Have you seen an armadillo ’round these parts? State wildlife officials would like to know.
If you think you have spotted a “possum on the half-shell” or “armored pig” in the Tar Heel State, you may be right. This Central and South American native has gradually expanded its range northward, especially as North Carolina experiences fewer lengthy stretches of below-freezing conditions.
As of last year, officials had confirmed the presence of armadillos in 28 North Carolina counties, from Cherokee to Dare. And while most confirmed sightings have been in the western part of the state, their presence is likely in more counties, officials said, citing both credible and unconfirmed observations.
Now, the North Carolina Wildlife Resources Commission asks that folks report any sightings of nine-banded armadillos to help commission biologists determine how far their range has expanded in the state. Since 2007, the commission has received more than 898 reports in 70 counties.
“Whether armadillos continue spreading beyond their current range will be largely determined by climate,” said Colleen Olfenbuttel, the commission’s black bear and furbearer biologist. She said it was likely the armadillo is expanding its range naturally throughout North Carolina, “rather than being helped by human intervention.”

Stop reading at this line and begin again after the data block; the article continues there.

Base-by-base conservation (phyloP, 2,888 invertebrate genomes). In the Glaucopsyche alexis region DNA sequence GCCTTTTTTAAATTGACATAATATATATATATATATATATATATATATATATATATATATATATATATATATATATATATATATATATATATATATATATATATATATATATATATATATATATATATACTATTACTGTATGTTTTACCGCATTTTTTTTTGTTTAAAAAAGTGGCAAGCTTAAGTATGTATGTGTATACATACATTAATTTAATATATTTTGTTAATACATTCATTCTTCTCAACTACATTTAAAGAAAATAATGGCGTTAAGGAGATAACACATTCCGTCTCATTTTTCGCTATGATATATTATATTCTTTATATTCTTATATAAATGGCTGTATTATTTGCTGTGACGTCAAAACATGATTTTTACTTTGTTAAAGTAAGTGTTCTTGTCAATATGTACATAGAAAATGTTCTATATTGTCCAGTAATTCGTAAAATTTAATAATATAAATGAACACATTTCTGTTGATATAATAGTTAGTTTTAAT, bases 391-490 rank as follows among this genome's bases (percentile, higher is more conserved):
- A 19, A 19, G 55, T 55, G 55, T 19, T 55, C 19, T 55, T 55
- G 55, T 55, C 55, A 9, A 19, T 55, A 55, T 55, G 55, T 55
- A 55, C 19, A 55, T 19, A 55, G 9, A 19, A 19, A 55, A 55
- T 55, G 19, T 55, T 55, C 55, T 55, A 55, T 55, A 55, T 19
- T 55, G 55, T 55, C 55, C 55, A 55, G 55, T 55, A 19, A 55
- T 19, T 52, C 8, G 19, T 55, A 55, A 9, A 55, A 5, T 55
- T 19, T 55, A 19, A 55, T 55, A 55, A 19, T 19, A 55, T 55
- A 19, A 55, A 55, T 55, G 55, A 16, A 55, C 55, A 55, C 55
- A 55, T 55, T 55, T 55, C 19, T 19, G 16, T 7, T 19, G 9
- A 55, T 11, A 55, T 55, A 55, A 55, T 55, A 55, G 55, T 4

Wildlife officials said that armadillos lack thick insulation and must dig for most foods. Freezing conditions can cause them to starve or freeze to death, so mild winter temperature conditions are ideal for them.
You can also download the iNaturalist app available for iPhone and Android.
Another option for reporting an observation is by emailing email@example.com and including the following:
- A photo of the armadillo, if available.
- The date and time when it was observed.
- The location where it was observed, including GPS coordinates if possible or a detailed location description.